Before we even begin to caress possible reasons why your ex is ignoring you remember that silence is an answer.
The problem with being ignored is that we are going to go ahead and assume the worst.
- They hate us.
- They’ve unilaterally cut us out of their lives.
- They’ve found someone new.
- They’ve blocked or removed us from their list of contacts.
- They aren’t well.
Just because any of these reasons are a mathematical possibility does not automatically mean they are true. However, unless we are able to drop the insecurity and over-analysis, as far as our broken psyche is concerned, they may as well all be true. Ouch.
Silence is above all else an answer to the burning question of what do I do now? And now you have your answer; you have planted the seeds, it’s time to square your shoulders towards a new dawn and march on. It just so happens that this, irrespective of their intention, is the winning answer anyhow (more on this later).
Having said that, and not without an awkward sense of irony, I will now outline a typical list of reasons that an ex will use ignore you, and what to do to maximize your chances of exiting the oubliette of silence (should you so wish).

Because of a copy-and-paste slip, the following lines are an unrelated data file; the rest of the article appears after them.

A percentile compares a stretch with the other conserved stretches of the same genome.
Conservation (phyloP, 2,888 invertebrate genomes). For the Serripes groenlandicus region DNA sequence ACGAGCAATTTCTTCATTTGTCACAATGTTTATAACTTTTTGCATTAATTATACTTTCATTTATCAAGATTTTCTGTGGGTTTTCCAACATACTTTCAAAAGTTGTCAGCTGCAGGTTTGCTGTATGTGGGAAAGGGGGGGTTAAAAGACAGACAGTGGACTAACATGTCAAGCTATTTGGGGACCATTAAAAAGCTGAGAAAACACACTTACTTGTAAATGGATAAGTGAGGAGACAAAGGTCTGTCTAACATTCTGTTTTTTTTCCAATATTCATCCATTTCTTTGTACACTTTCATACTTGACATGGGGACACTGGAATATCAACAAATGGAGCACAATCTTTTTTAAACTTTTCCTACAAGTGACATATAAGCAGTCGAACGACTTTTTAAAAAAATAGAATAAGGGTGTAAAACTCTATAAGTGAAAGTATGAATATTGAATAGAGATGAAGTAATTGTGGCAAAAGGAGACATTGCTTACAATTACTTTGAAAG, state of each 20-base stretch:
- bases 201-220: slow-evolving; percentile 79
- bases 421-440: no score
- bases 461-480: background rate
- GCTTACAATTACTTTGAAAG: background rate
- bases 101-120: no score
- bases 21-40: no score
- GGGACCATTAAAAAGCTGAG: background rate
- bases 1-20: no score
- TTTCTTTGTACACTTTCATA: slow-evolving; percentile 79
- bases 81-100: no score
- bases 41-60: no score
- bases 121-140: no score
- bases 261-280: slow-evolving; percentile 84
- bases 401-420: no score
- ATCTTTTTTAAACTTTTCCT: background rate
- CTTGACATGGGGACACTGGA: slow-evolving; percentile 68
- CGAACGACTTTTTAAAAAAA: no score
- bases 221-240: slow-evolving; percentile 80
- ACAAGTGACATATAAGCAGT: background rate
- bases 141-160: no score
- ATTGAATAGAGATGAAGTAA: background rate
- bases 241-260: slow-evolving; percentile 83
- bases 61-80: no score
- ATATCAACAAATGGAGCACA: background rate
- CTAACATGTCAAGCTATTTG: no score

Reasons why your ex is ignoring you
They still love you
If I don’t play hard to get, how will I ever know whether or not you respect me?
Love doesn’t always equate happiness, and consequently, many breakups feature the separation of two people who continue to care deeply about each other beyond the relationship’s official expiry date.
In such cases, remaining in contact can be extremely difficult for the dumper because it will weaken their resolve and renew guilt and remorse. In an effort to detox and become more objective about the breakup, many dumpers may opt to set a strict, self-imposed no contact routine in order to safeguard their own healing. In this case it really isn’t about you, it’s about them.
In this counter-intuitive example, had they loved you any less they would answer the phone.
What to do: Nothing. Give them the time they need. Once the emotional turbulence has settled, and they have regained their balance, they may choose to contact you.
Is this my case?: Your ex will usually give you advanced warning of no contact before collapsing communication. If you were warned at the outset that they needed time, this example might be yours to keep.
They’re playing games
Anger, resentment and jealousy doesn’t change the heart of others– it only changes yours.
If the breakup was traumatic, manipulation and mind-games are common ways of attempting to restore broken self-esteem at your expense.